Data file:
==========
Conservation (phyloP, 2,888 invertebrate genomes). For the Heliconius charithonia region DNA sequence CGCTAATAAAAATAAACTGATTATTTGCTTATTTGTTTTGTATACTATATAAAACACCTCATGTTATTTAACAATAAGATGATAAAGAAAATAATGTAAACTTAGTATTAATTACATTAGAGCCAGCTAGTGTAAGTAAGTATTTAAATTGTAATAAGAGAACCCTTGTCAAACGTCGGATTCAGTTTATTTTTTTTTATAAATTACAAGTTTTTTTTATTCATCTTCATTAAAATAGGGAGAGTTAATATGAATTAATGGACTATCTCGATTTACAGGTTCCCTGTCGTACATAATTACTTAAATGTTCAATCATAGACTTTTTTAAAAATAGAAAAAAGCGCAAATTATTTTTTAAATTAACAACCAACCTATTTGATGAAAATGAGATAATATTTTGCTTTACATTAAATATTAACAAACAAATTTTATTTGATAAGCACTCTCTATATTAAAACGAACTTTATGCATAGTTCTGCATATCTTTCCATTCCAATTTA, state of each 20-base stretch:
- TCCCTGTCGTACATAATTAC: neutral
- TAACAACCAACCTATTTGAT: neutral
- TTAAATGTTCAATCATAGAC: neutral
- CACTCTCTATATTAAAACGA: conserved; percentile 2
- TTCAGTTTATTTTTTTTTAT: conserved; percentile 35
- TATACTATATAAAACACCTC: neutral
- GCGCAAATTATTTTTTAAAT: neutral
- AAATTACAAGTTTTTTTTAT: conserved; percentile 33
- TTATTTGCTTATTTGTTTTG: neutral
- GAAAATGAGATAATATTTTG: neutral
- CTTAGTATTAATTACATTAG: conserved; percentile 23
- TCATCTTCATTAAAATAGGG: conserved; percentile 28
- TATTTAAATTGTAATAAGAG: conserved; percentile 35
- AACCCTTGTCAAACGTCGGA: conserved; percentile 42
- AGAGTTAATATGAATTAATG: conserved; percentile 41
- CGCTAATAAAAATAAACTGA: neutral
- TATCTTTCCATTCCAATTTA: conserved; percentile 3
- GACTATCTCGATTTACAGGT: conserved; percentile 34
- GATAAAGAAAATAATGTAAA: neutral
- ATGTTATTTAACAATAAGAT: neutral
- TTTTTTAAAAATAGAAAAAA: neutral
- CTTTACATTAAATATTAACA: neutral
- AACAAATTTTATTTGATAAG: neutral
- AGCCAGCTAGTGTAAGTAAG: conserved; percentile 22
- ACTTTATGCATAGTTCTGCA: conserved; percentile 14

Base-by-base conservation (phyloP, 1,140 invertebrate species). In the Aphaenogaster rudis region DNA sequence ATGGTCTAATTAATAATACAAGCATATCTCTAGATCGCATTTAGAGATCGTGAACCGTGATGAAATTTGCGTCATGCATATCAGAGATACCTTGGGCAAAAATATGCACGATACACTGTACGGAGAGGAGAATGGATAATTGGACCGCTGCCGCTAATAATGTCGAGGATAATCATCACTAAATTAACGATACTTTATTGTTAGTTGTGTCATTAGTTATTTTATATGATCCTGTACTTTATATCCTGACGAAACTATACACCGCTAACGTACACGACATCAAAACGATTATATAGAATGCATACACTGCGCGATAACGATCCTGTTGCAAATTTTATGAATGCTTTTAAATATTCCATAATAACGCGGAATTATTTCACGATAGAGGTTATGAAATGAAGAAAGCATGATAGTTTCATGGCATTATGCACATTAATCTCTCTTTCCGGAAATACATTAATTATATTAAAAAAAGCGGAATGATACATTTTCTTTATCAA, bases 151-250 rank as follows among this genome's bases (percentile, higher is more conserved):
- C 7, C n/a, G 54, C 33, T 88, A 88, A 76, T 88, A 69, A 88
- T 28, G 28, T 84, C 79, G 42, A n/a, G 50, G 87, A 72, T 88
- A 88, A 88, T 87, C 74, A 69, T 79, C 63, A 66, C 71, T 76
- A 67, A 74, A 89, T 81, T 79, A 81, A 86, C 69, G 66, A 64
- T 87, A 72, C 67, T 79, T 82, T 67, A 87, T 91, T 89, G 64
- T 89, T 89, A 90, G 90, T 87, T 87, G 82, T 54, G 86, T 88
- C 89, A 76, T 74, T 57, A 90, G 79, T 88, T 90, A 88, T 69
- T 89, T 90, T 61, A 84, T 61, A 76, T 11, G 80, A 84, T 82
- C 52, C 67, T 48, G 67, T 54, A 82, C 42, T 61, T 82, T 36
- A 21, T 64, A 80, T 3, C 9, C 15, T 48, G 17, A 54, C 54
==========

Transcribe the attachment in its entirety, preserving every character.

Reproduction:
Conservation (phyloP, 2,888 invertebrate genomes). For the Heliconius charithonia region DNA sequence CGCTAATAAAAATAAACTGATTATTTGCTTATTTGTTTTGTATACTATATAAAACACCTCATGTTATTTAACAATAAGATGATAAAGAAAATAATGTAAACTTAGTATTAATTACATTAGAGCCAGCTAGTGTAAGTAAGTATTTAAATTGTAATAAGAGAACCCTTGTCAAACGTCGGATTCAGTTTATTTTTTTTTATAAATTACAAGTTTTTTTTATTCATCTTCATTAAAATAGGGAGAGTTAATATGAATTAATGGACTATCTCGATTTACAGGTTCCCTGTCGTACATAATTACTTAAATGTTCAATCATAGACTTTTTTAAAAATAGAAAAAAGCGCAAATTATTTTTTAAATTAACAACCAACCTATTTGATGAAAATGAGATAATATTTTGCTTTACATTAAATATTAACAAACAAATTTTATTTGATAAGCACTCTCTATATTAAAACGAACTTTATGCATAGTTCTGCATATCTTTCCATTCCAATTTA, state of each 20-base stretch:
- TCCCTGTCGTACATAATTAC: neutral
- TAACAACCAACCTATTTGAT: neutral
- TTAAATGTTCAATCATAGAC: neutral
- CACTCTCTATATTAAAACGA: conserved; percentile 2
- TTCAGTTTATTTTTTTTTAT: conserved; percentile 35
- TATACTATATAAAACACCTC: neutral
- GCGCAAATTATTTTTTAAAT: neutral
- AAATTACAAGTTTTTTTTAT: conserved; percentile 33
- TTATTTGCTTATTTGTTTTG: neutral
- GAAAATGAGATAATATTTTG: neutral
- CTTAGTATTAATTACATTAG: conserved; percentile 23
- TCATCTTCATTAAAATAGGG: conserved; percentile 28
- TATTTAAATTGTAATAAGAG: conserved; percentile 35
- AACCCTTGTCAAACGTCGGA: conserved; percentile 42
- AGAGTTAATATGAATTAATG: conserved; percentile 41
- CGCTAATAAAAATAAACTGA: neutral
- TATCTTTCCATTCCAATTTA: conserved; percentile 3
- GACTATCTCGATTTACAGGT: conserved; percentile 34
- GATAAAGAAAATAATGTAAA: neutral
- ATGTTATTTAACAATAAGAT: neutral
- TTTTTTAAAAATAGAAAAAA: neutral
- CTTTACATTAAATATTAACA: neutral
- AACAAATTTTATTTGATAAG: neutral
- AGCCAGCTAGTGTAAGTAAG: conserved; percentile 22
- ACTTTATGCATAGTTCTGCA: conserved; percentile 14

Base-by-base conservation (phyloP, 1,140 invertebrate species). In the Aphaenogaster rudis region DNA sequence ATGGTCTAATTAATAATACAAGCATATCTCTAGATCGCATTTAGAGATCGTGAACCGTGATGAAATTTGCGTCATGCATATCAGAGATACCTTGGGCAAAAATATGCACGATACACTGTACGGAGAGGAGAATGGATAATTGGACCGCTGCCGCTAATAATGTCGAGGATAATCATCACTAAATTAACGATACTTTATTGTTAGTTGTGTCATTAGTTATTTTATATGATCCTGTACTTTATATCCTGACGAAACTATACACCGCTAACGTACACGACATCAAAACGATTATATAGAATGCATACACTGCGCGATAACGATCCTGTTGCAAATTTTATGAATGCTTTTAAATATTCCATAATAACGCGGAATTATTTCACGATAGAGGTTATGAAATGAAGAAAGCATGATAGTTTCATGGCATTATGCACATTAATCTCTCTTTCCGGAAATACATTAATTATATTAAAAAAAGCGGAATGATACATTTTCTTTATCAA, bases 151-250 rank as follows among this genome's bases (percentile, higher is more conserved):
- C 7, C n/a, G 54, C 33, T 88, A 88, A 76, T 88, A 69, A 88
- T 28, G 28, T 84, C 79, G 42, A n/a, G 50, G 87, A 72, T 88
- A 88, A 88, T 87, C 74, A 69, T 79, C 63, A 66, C 71, T 76
- A 67, A 74, A 89, T 81, T 79, A 81, A 86, C 69, G 66, A 64
- T 87, A 72, C 67, T 79, T 82, T 67, A 87, T 91, T 89, G 64
- T 89, T 89, A 90, G 90, T 87, T 87, G 82, T 54, G 86, T 88
- C 89, A 76, T 74, T 57, A 90, G 79, T 88, T 90, A 88, T 69
- T 89, T 90, T 61, A 84, T 61, A 76, T 11, G 80, A 84, T 82
- C 52, C 67, T 48, G 67, T 54, A 82, C 42, T 61, T 82, T 36
- A 21, T 64, A 80, T 3, C 9, C 15, T 48, G 17, A 54, C 54